It’s taken me a long time to realise, but I think I finally have a handle on it.  I can be both.  I can still be "wild and free" within the confines of conventional living.  Because I WANT that.  I love being a wife and a mother and a career woman.  I love having a stable home to come home to.  But I don’t need to be ‘stepford’ or self-doubting.  I don’t need to put myself last all the time.  I don’t need to be an ‘adult’ all the time.  I don’t need to be ‘perfect’.  I can be “wild”.  I can be “free”.  I can be all the things I want to be…and it doesn’t matter that I am in a sense an oxymoron.  It is completely okay. 

A sense of freedom is so very important to me, and it’s taken a lot to work out how to have my cake and eat it too.  It’s little things.  I started writing a journal (more so a scrapbook) collating all the things that inspired me.  All the things that made me remember who ‘me’ was.  Song lyrics, photographs, sayings, places I want to go, things I want to see, stuff I’ve done that’s made me feel alive. 

I stopped saying "no" and started saying "yes".  Sounds so simple…but it is probably the biggest hurdle I’ve had to jump.  You get so used to saying "no" to life because it is just easier.  Can I go and do this full day obstacle course thingo?  Well it’s easier to say no than to organise a babysitter, or seek time away from your family, or prepare to put yourself out there to be made a fool of, right?  Yep, it is.  But trust me, saying yes brings you so much more self worth.  It’s easier to say no to going out than to take off your pyjamas, run a brush through your hair, cover your permanent panda eyes with concealer and get out there and pretend like you’re not dead on your feet, right?  Yep, it is.  But believe me, saying yes brings you such a great sense of belonging.  It’s easier to say no than to ask for help with the kids, or reorganise schedules, or call on someone you wouldn’t normally, so that you can go out on a ‘date night’, right?  Yep, it is.  But the positive impact that it can have on your relationship is huge.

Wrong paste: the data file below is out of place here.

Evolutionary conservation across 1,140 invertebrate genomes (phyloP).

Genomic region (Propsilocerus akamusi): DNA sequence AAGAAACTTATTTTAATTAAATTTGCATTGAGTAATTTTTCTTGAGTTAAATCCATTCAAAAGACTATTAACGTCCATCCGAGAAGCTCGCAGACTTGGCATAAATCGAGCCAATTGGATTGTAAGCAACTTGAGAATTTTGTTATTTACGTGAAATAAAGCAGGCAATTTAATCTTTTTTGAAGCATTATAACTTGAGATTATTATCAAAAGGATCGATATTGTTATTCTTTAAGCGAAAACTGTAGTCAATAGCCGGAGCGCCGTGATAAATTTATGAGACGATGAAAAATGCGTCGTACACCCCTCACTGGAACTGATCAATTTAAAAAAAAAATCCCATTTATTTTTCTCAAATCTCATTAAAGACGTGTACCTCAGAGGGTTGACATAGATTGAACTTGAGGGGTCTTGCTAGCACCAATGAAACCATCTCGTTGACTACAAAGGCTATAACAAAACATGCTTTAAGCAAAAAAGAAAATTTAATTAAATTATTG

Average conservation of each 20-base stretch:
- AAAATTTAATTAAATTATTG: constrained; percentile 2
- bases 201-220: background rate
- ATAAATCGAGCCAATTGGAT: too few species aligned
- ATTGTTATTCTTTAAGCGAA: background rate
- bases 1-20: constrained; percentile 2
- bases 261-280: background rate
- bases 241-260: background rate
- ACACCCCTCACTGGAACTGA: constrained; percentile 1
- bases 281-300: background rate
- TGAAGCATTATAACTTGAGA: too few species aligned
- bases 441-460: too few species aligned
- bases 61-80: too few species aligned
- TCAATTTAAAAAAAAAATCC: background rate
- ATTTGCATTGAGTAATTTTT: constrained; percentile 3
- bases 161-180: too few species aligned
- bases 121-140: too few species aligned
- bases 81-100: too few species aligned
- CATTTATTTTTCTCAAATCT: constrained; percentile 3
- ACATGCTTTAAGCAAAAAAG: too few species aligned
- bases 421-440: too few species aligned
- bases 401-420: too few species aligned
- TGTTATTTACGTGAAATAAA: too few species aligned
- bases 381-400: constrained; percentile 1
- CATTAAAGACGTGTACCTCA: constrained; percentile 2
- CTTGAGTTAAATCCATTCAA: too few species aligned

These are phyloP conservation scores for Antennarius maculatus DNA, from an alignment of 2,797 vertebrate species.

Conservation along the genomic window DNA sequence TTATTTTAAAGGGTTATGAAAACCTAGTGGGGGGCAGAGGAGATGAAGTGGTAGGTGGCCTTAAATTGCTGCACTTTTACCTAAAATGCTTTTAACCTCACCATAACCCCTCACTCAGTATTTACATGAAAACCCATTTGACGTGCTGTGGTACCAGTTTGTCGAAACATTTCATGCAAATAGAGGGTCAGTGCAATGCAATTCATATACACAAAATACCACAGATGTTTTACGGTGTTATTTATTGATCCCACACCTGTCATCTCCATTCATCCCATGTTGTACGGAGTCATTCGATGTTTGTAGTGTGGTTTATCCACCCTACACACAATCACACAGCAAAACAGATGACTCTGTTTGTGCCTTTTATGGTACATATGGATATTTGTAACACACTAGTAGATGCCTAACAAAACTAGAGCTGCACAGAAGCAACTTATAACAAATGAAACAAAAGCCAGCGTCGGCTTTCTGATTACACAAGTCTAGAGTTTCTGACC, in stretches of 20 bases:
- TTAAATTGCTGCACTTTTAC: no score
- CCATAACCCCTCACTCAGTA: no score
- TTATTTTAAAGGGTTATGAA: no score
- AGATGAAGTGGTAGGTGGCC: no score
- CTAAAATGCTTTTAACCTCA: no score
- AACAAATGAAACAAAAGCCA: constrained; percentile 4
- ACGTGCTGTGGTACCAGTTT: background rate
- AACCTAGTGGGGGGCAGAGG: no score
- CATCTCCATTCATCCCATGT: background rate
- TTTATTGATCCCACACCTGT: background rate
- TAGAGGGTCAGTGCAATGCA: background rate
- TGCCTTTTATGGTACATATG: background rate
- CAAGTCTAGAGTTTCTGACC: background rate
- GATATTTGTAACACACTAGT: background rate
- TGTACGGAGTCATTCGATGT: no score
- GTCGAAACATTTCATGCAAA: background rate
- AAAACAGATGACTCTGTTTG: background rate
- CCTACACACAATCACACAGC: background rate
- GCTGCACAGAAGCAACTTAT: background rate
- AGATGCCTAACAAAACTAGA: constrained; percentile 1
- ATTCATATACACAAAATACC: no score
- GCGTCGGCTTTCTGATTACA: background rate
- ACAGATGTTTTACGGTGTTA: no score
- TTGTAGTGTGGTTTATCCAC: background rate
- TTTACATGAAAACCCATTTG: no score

I’ve started learning again.  Taking music lessons, reading new books, entertaining new life philosophies, undertaking skills training for my career, doing yoga.  I’ve had to find ways to fit these things into my life, and I admit it is not always easy, but it really is amazing how the universe starts to respond to you when you put it out there.  I’m super bad at meditation and relaxation.  I’m that person that gets stressed and tenses up when someone tells me to relax.  So I’ve been wanting to give yoga a go.  I had no idea how I could fit this into my already busy life, but I just sensed it was something I needed to do.  Within a week or so of thinking about it, my work offered in-house yoga classes that happened to be being run during my lunch break on the day I was scheduled to be in the office.  Co-incidence?  Possibly, but I like to think of it as the universe responding to my request.  If you want to do something bad enough, things will happen and opportunities will present themselves that allow it to be possible.

Music is a huge part of my sense of self.  It is my outlet and my passion.  So my darling husband recently bought me an iPod.  I’m now plugged in at any opportunity.  It’s on throughout my entire work day (except during meetings, though sometimes I wish I could get away with it!).  It’s amazing how much more sunshine there seems to be when you’re walking to the soundtrack on your life.   The trees look greener, the sky brighter, and your step can’t help but to be uplifted. 

These are a few of the things I’m doing that are helping to make me feel "wild and free".  I don’t feel caged anymore.  I finally feel at peace.  The trick now will be maintaining the balance between gypsy-ism and tradition.